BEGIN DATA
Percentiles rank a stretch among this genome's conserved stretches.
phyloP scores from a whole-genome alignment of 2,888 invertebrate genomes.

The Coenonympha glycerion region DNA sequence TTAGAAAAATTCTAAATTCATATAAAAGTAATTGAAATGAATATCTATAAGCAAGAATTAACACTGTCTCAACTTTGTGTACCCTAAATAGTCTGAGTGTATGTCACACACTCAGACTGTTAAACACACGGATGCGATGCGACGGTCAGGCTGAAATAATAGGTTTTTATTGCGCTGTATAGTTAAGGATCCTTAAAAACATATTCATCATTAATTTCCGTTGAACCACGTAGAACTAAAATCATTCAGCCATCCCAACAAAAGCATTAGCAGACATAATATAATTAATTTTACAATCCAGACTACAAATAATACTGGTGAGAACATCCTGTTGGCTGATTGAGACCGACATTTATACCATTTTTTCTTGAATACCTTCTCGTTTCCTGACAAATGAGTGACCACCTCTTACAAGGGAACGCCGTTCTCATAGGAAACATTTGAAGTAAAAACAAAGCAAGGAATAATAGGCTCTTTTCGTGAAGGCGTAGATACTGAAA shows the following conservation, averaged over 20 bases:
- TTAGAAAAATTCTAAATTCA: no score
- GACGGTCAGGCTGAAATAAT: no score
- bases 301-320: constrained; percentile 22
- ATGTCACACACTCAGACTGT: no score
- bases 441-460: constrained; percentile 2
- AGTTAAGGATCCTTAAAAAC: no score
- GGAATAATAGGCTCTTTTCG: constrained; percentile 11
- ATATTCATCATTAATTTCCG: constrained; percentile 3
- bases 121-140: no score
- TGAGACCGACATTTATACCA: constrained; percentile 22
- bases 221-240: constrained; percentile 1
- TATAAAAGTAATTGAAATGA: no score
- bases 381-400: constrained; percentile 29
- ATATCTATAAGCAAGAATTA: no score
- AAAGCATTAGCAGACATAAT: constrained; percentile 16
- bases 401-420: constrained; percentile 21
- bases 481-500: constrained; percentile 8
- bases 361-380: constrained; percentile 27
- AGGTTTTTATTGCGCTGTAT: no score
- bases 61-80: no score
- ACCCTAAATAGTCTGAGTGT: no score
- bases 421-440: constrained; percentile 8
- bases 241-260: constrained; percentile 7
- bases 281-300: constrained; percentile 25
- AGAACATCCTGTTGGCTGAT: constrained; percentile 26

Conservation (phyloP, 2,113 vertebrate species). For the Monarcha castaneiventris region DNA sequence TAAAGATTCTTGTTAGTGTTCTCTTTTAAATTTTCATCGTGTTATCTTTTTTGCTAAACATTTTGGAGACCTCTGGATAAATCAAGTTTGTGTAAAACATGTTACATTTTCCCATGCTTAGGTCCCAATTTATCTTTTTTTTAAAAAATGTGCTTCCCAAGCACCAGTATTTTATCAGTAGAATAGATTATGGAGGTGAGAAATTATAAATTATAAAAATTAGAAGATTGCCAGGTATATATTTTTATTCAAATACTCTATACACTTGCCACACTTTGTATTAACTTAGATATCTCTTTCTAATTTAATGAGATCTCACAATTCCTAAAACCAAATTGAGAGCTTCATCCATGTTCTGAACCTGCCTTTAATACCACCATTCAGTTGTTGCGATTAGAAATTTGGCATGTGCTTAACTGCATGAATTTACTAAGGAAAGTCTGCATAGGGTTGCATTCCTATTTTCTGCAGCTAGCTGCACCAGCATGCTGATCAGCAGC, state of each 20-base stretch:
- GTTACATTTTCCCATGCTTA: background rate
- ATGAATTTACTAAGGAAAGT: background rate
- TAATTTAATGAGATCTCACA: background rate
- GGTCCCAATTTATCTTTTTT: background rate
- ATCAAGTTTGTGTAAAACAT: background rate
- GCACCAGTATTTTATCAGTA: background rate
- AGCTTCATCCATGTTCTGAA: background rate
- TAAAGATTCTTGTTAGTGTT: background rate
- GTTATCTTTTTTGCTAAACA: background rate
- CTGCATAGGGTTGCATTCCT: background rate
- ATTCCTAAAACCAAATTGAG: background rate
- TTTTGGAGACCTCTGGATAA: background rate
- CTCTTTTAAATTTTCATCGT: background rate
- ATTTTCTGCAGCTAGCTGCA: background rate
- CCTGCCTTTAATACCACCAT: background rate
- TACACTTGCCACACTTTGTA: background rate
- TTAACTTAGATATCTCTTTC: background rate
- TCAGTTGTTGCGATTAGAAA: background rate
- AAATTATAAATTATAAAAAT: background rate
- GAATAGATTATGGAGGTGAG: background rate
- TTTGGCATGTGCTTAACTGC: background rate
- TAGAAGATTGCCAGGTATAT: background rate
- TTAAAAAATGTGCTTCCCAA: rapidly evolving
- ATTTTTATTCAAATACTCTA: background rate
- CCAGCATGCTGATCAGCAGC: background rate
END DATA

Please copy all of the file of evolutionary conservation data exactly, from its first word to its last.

Percentiles rank a stretch among this genome's conserved stretches.
phyloP scores from a whole-genome alignment of 2,888 invertebrate genomes.

The Coenonympha glycerion region DNA sequence TTAGAAAAATTCTAAATTCATATAAAAGTAATTGAAATGAATATCTATAAGCAAGAATTAACACTGTCTCAACTTTGTGTACCCTAAATAGTCTGAGTGTATGTCACACACTCAGACTGTTAAACACACGGATGCGATGCGACGGTCAGGCTGAAATAATAGGTTTTTATTGCGCTGTATAGTTAAGGATCCTTAAAAACATATTCATCATTAATTTCCGTTGAACCACGTAGAACTAAAATCATTCAGCCATCCCAACAAAAGCATTAGCAGACATAATATAATTAATTTTACAATCCAGACTACAAATAATACTGGTGAGAACATCCTGTTGGCTGATTGAGACCGACATTTATACCATTTTTTCTTGAATACCTTCTCGTTTCCTGACAAATGAGTGACCACCTCTTACAAGGGAACGCCGTTCTCATAGGAAACATTTGAAGTAAAAACAAAGCAAGGAATAATAGGCTCTTTTCGTGAAGGCGTAGATACTGAAA shows the following conservation, averaged over 20 bases:
- TTAGAAAAATTCTAAATTCA: no score
- GACGGTCAGGCTGAAATAAT: no score
- bases 301-320: constrained; percentile 22
- ATGTCACACACTCAGACTGT: no score
- bases 441-460: constrained; percentile 2
- AGTTAAGGATCCTTAAAAAC: no score
- GGAATAATAGGCTCTTTTCG: constrained; percentile 11
- ATATTCATCATTAATTTCCG: constrained; percentile 3
- bases 121-140: no score
- TGAGACCGACATTTATACCA: constrained; percentile 22
- bases 221-240: constrained; percentile 1
- TATAAAAGTAATTGAAATGA: no score
- bases 381-400: constrained; percentile 29
- ATATCTATAAGCAAGAATTA: no score
- AAAGCATTAGCAGACATAAT: constrained; percentile 16
- bases 401-420: constrained; percentile 21
- bases 481-500: constrained; percentile 8
- bases 361-380: constrained; percentile 27
- AGGTTTTTATTGCGCTGTAT: no score
- bases 61-80: no score
- ACCCTAAATAGTCTGAGTGT: no score
- bases 421-440: constrained; percentile 8
- bases 241-260: constrained; percentile 7
- bases 281-300: constrained; percentile 25
- AGAACATCCTGTTGGCTGAT: constrained; percentile 26

Conservation (phyloP, 2,113 vertebrate species). For the Monarcha castaneiventris region DNA sequence TAAAGATTCTTGTTAGTGTTCTCTTTTAAATTTTCATCGTGTTATCTTTTTTGCTAAACATTTTGGAGACCTCTGGATAAATCAAGTTTGTGTAAAACATGTTACATTTTCCCATGCTTAGGTCCCAATTTATCTTTTTTTTAAAAAATGTGCTTCCCAAGCACCAGTATTTTATCAGTAGAATAGATTATGGAGGTGAGAAATTATAAATTATAAAAATTAGAAGATTGCCAGGTATATATTTTTATTCAAATACTCTATACACTTGCCACACTTTGTATTAACTTAGATATCTCTTTCTAATTTAATGAGATCTCACAATTCCTAAAACCAAATTGAGAGCTTCATCCATGTTCTGAACCTGCCTTTAATACCACCATTCAGTTGTTGCGATTAGAAATTTGGCATGTGCTTAACTGCATGAATTTACTAAGGAAAGTCTGCATAGGGTTGCATTCCTATTTTCTGCAGCTAGCTGCACCAGCATGCTGATCAGCAGC, state of each 20-base stretch:
- GTTACATTTTCCCATGCTTA: background rate
- ATGAATTTACTAAGGAAAGT: background rate
- TAATTTAATGAGATCTCACA: background rate
- GGTCCCAATTTATCTTTTTT: background rate
- ATCAAGTTTGTGTAAAACAT: background rate
- GCACCAGTATTTTATCAGTA: background rate
- AGCTTCATCCATGTTCTGAA: background rate
- TAAAGATTCTTGTTAGTGTT: background rate
- GTTATCTTTTTTGCTAAACA: background rate
- CTGCATAGGGTTGCATTCCT: background rate
- ATTCCTAAAACCAAATTGAG: background rate
- TTTTGGAGACCTCTGGATAA: background rate
- CTCTTTTAAATTTTCATCGT: background rate
- ATTTTCTGCAGCTAGCTGCA: background rate
- CCTGCCTTTAATACCACCAT: background rate
- TACACTTGCCACACTTTGTA: background rate
- TTAACTTAGATATCTCTTTC: background rate
- TCAGTTGTTGCGATTAGAAA: background rate
- AAATTATAAATTATAAAAAT: background rate
- GAATAGATTATGGAGGTGAG: background rate
- TTTGGCATGTGCTTAACTGC: background rate
- TAGAAGATTGCCAGGTATAT: background rate
- TTAAAAAATGTGCTTCCCAA: rapidly evolving
- ATTTTTATTCAAATACTCTA: background rate
- CCAGCATGCTGATCAGCAGC: background rate